Chinese President Xi Jinping gave a second annual televised New Year’s Eve address two days ago, establishing what seems to be a new tradition. The content of the speeches—this year, Xi told viewers that over the past 12 months, China had “pressed ahead with reform, cracked many hard nuts and introduced important reforms close to the interests of our citizens”—may be less interesting than the location: Xi’s office.
The public doesn’t usually get to peek inside the president’s workspace. It’s so unusual that, as Shanghaiist reports, Chinese media outlets and Internet users have been analyzing the décor of the tidy, computerless office, paying particularly close attention to the photos of family members and of his meetings with ordinary citizens placed behind him, some of which have changed since last year.
None of this seems particularly illuminating—stunningly, for a politician, Xi wants you to know he loves his family and cares about people like you—but these touches of humanity are notable in a Chinese politician. Since the personality cult excesses of the Mao era, the Chinese government has tended to emphasize the collective leadership of the party rather than individual leaders. A 1980 directive from the party’s central committee explicitly called for “less propaganda on individuals.” The emphasis on uniformity is such that former Premier Zhu Rongji was praised for his bravery last year when he appeared at a party congress with gray hair. Most of his compatriots dye theirs jet-black. For up-and-coming Chinese leaders, having a word like flamboyant attached to your name has tended to be a liability.
In contrast to his predecessors—the famously inexpressive Hu Jintao’s fondness for table tennis and ballroom dancing was erased from his official biography after he took over as party chief—Xi seems intent on demonstrating that he’s a real person with something of a personality. He likes to joke around with reporters and even engages in some (mild) self-deprecation. Last year he caused something of a sensation by visiting a Beijing lunch counter, waiting online, and paying for his humble lunch of pork dumplings himself. He’s been depicted in an unexpectedly playful cartoon. He’s often referred to on China’s tightly controlled Internet as “Uncle Xi” or “Xi Dada.” He’s comparatively relaxed in speeches, and his aspirational catchphrase, the “Chinese dream,” is a departure from Hu’s inscrutable public pronouncements.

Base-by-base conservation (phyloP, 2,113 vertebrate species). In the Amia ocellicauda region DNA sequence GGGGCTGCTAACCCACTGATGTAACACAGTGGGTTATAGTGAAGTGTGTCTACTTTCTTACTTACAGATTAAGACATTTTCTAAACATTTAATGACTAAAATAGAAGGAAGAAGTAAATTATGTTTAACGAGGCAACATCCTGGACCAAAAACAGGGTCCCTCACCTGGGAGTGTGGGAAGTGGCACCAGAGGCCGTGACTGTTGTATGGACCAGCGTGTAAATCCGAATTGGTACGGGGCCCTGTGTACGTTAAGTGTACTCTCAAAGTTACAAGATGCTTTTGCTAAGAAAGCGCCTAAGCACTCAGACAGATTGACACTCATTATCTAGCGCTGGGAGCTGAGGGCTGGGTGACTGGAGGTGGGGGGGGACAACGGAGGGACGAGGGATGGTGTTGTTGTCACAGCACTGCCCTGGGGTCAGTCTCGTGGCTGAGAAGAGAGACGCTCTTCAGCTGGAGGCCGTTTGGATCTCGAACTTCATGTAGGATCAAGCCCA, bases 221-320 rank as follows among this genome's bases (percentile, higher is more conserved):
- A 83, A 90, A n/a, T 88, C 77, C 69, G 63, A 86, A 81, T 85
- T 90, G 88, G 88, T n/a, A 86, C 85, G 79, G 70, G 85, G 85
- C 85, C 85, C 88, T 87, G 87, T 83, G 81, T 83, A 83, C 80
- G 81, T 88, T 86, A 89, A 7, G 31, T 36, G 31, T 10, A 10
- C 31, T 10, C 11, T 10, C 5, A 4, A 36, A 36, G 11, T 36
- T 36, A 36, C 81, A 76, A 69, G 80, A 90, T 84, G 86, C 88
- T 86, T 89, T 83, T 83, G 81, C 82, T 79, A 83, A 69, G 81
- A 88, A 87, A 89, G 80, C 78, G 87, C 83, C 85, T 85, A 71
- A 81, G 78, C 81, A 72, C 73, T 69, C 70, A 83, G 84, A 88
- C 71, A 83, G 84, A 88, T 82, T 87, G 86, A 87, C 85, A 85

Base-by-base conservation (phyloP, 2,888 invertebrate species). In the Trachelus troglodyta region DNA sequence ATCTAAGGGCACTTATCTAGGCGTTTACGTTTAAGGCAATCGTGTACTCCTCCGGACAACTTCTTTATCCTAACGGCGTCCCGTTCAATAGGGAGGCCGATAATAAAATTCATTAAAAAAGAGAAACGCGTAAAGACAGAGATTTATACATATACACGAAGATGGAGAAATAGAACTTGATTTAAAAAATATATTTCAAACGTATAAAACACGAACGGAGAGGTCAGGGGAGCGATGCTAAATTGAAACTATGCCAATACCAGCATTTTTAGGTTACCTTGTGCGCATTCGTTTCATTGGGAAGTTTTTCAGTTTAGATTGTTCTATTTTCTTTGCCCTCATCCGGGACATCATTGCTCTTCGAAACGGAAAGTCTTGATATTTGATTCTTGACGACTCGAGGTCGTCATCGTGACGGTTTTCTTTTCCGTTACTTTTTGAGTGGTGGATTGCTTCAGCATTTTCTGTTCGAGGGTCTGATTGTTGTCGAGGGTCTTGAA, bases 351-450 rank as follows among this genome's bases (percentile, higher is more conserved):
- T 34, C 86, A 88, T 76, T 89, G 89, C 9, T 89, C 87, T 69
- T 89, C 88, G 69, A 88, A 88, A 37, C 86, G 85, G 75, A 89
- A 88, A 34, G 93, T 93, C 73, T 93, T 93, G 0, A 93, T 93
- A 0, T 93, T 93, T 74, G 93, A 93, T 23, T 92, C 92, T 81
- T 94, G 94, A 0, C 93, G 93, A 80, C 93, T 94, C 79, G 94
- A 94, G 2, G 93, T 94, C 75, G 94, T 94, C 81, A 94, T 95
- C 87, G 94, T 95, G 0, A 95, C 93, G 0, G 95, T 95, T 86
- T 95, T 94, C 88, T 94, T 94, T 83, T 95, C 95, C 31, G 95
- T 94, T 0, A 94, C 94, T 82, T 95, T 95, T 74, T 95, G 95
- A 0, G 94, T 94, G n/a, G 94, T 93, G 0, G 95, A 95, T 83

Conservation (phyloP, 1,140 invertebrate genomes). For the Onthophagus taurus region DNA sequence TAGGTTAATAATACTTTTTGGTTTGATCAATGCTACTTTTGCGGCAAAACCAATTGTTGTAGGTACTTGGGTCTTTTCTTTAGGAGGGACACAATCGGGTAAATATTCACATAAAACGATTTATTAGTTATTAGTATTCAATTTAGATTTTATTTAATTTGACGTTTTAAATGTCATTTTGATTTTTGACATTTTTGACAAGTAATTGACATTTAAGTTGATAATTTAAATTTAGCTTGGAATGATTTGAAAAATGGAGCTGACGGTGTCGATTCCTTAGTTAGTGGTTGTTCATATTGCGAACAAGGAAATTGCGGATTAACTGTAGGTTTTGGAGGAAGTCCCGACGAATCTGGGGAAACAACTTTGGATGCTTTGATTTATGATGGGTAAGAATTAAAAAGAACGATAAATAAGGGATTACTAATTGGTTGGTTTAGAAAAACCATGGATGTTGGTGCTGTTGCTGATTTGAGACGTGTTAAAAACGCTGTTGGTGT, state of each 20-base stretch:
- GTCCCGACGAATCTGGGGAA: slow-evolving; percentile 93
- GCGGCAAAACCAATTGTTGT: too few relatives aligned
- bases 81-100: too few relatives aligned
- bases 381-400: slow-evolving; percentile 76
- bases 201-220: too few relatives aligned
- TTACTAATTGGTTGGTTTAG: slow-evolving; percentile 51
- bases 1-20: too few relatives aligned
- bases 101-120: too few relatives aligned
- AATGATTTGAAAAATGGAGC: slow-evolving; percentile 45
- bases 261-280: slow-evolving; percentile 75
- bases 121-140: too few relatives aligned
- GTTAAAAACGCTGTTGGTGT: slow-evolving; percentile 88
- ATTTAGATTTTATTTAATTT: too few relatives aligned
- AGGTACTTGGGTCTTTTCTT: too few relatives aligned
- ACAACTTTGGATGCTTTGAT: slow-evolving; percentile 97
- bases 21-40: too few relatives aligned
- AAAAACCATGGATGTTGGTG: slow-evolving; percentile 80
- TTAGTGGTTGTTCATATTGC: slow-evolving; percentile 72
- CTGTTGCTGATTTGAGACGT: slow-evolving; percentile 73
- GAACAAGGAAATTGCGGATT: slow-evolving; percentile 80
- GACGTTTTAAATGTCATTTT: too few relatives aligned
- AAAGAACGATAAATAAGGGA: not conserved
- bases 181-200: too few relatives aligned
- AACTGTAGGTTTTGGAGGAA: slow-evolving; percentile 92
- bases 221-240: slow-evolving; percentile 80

Xi’s wife, folk singer Peng Liyuan, was already a celebrity before she became first lady and has become something of a fashion icon. Their marriage inspired a viral tribute song, titled, “Xi Dada Loves Peng Mama.”
This is still pretty mild stuff compared with some other-world leaders. Don’t expect Xi to starting playing miraculous golf games like Kim Jong-il or posing shirtless like Vladimir Putin. (For one thing, the censors seem a bit sensitive when it comes to his weight.) The Xi appeal is also a long way from Mao badges and little red books. But a study published over the summer by researchers at the University of Hong Kong found that China’s state media has mentioned Xi’s name more than twice as frequently as his predecessors during the first 18 months of their respective presidencies. According to the study, Xi has been the subject of more personalized attention than any leader since Mao and his immediate successor Hua Guofeng.
The emphasis on Xi as an individual is also noteworthy at a time when he is consolidating power on an unprecedented scale. As of October, nearly 75,000 Communist Party members had been investigated as part of Xi’s ongoing anti-corruption probe, according to the People’s Daily, with 27 percent of them receiving punishment. The worst punishment the party’s anti-corruption commission can mete out is expulsion, but if, as often happens, cases are transferred to the judicial branch, officials can receive a range of sentences including the death penalty.
Xi’s anti-corruption campaign has targeted both “flies”—low-ranking local and provincial officials who allegedly took bribes—and high-ranking “tigers.” The biggest tiger so far has been Zhou Yongkang, a former domestic security chief thought to be untouchable until he was placed under investigation last summer. Today, Zhang Kunsheng, an assistant foreign minister, became the latest “tiger” brought down by the probe when he was removed from his position on suspicion of having “violated discipline,” a euphemism for corruption. Two influential generals also resigned in what analysts say is a sign of Xi’s increasing control over the military.
Opinion among China watchers is divided as to whether the campaign is motivated by a genuine concern about corruption and its impact on China’s economic growth or is cover for an old-fashioned party purge meant to consolidate power for Xi and his small inner circle.
It could very well be both. Amid the probe, Xi has also taken steps to increase his control over China’s vast foreign-policy and domestic security bureaucracies. State control over the Internet has been tightened, including most recently, the blocking of Gmail. Foreign news organizations, including Bloomberg, which ran an investigation on Xi’s personal wealth in 2012, have been punished.
Nearing the end of the second year of his presidency, it’s clear that Xi doesn’t plan on being an anonymous suit. He’s harnessed widespread public anger over corruption to consolidate control while carefully cultivating a public profile to match. Working in a system that normally prioritizes collective leadership, he seems intent on emphasizing personal influence. But with serious economic, military, and environmental challenges looming, what’s less clear is what he plans on doing with it.